E-discovery is a procedure that involves the identification, preservation, collection, processing, analysis, and review of electronically stored information with the aim of producing it as evidence in corporate investigations, lawsuits and regulatory audits. In the past, courts have had reservations regarding the authenticity of digital evidence, which includes email, word processing documents, instant messaging histories, digital photographs, backups, printouts, ATM logs, spreadsheets, databases, internet browser histories, digital video, and audio files, because it can be easily manipulated. Today, however, laws have been enacted for the preservation and disclosure of electronically stored information, and as a result it is now increasingly used as evidence in civil, criminal, and regulatory matters. These laws are further refined with new amendments and rules that help prevent possible eDiscovery disputes.
The E-Discovery Challenge
The greatest challenge of eDiscovery is that most organizations and enterprises are not eDiscovery ready. The reason for this is the absence of an effective system in place to handle eDiscovery requests. The best practice to be followed for the successful processing of eDiscovery requests is to establish an amiable working relationship between IT and legal teams. But, how many enterprises and organizations can proudly say that about their in-house legal and IT teams? This is most often due to lack of communication and coordination between the two teams coupled with a lack of understanding as to how they could be mutually beneficial. The result is hitting the panic button when an eDiscovery request is received, which subsequently results in non-compliance, heavy fines and loss of reputation.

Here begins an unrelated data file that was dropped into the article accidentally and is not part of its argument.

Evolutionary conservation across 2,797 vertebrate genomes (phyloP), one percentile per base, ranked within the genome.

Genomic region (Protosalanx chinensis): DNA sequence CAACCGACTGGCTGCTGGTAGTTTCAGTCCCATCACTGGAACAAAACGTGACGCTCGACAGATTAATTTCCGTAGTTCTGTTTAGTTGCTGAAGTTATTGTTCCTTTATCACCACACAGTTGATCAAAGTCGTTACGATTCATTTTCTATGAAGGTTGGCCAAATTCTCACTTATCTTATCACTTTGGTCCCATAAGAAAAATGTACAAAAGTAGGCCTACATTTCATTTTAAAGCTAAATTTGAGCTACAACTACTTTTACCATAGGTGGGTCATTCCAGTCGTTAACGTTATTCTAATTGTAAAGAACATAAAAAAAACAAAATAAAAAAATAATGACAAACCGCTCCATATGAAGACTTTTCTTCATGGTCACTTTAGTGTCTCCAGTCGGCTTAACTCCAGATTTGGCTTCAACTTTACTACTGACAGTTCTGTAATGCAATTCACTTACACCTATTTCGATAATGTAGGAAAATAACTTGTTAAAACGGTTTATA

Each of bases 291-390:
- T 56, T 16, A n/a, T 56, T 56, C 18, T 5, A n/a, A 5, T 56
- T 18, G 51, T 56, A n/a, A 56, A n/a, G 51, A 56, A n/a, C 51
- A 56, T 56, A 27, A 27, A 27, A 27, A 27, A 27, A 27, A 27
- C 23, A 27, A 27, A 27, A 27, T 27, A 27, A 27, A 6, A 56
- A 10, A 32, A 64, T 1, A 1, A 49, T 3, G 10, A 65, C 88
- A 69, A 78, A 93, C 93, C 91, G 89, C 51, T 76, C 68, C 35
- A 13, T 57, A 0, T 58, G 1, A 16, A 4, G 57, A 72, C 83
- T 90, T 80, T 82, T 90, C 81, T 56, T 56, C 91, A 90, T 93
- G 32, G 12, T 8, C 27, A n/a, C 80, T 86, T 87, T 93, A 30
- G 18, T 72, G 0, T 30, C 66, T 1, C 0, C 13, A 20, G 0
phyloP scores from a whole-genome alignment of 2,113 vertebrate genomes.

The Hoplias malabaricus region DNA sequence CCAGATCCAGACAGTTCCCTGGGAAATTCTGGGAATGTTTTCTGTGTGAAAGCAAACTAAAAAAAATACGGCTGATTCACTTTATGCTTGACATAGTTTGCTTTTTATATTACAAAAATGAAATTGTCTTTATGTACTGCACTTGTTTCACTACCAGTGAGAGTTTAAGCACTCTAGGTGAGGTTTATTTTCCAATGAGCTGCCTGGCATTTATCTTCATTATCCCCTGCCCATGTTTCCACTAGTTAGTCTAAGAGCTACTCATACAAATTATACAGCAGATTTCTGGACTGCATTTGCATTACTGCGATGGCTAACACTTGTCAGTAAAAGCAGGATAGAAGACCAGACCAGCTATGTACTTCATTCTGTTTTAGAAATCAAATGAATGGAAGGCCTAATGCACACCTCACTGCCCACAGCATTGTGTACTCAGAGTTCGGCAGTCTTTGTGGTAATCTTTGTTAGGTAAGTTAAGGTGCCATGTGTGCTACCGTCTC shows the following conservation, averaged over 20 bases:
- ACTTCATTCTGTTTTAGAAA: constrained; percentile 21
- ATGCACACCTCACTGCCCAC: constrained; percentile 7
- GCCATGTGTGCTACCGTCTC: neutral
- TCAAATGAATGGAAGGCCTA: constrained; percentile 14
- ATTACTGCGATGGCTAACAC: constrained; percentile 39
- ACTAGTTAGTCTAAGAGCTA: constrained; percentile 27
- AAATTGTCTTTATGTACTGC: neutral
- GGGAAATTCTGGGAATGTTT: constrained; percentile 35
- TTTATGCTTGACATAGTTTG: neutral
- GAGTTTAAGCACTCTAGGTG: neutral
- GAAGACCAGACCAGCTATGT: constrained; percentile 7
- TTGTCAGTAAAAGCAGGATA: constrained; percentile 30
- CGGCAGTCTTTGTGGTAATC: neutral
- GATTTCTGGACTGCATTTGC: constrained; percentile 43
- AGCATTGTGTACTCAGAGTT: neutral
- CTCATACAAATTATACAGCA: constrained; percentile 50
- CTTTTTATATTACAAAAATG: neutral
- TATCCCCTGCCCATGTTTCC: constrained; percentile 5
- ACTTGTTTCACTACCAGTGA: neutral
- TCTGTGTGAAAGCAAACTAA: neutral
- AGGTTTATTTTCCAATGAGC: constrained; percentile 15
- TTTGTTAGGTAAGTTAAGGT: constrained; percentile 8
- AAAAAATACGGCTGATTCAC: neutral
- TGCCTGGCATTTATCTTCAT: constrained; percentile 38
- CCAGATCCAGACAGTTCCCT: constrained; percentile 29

How to Meet the Challenge
There are a few simple steps that can go a long way in mitigating the challenges associated with eDiscovery. Lets look at a few pointers that can facilitate eDiscovery readiness:
Stay updated with new eDiscovery rules.
Like any other law, eDiscovery laws are amended to bring more transparency and less confusion. For instance, the December 2006 revision to the Federal Rules of Civil Procedure (FRCP) made the point clear regarding archiving and the need for producing evidence as soon as a request is made. Since non-compliance, even if it is unintentional, means heavy expenses in the form of fines, enterprises and organizations must stay updated with all regulations that affect them.
Implement a system.
Create a policy detailing information on backup, retention, and archiving. Ensure that everyone abides by the policy as implementing it would not only reduce work pressure but also help in complying with eDiscovery requests more easily.
Make your employees aware of policies and regulations.
Ensure that everyone associated with the company is aware of internal policies and regulations so there is no room for error as far as complying with eDiscovery requests are concerned.
Create an action plan.
Make an action plan on how to comply with eDiscovery requests to make the whole procedure less burdensome and complicated.
If you have an in-house legal team or if you depend on an external legal e discovery, putting these simple practices into action can help mitigate the risks associated with eDiscovery.